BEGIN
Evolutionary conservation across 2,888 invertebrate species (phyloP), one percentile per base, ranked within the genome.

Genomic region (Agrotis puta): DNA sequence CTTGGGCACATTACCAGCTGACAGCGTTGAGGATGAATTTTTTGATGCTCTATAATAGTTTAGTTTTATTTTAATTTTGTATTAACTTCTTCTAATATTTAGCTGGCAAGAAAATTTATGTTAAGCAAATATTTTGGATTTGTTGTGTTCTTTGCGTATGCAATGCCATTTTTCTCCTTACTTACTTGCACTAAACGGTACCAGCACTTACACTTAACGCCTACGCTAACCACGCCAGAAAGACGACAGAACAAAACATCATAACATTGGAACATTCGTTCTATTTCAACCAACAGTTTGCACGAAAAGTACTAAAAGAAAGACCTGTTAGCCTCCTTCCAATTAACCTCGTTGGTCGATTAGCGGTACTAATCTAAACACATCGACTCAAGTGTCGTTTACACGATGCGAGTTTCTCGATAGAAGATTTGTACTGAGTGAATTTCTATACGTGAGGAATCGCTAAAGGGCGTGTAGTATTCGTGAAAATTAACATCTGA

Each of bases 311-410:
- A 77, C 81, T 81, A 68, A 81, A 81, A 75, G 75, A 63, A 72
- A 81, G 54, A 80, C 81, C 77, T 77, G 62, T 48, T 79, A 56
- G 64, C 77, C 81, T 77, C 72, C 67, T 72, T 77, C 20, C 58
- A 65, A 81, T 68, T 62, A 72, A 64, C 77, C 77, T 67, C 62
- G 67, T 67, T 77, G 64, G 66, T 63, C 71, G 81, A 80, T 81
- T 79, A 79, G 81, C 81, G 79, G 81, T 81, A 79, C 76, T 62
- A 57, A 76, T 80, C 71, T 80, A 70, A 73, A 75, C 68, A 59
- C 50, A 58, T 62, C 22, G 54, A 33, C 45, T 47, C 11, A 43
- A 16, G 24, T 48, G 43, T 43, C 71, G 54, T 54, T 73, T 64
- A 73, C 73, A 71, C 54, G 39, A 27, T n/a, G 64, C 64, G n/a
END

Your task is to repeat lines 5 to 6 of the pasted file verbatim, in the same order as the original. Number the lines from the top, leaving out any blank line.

- A 81, G 54, A 80, C 81, C 77, T 77, G 62, T 48, T 79, A 56
- G 64, C 77, C 81, T 77, C 72, C 67, T 72, T 77, C 20, C 58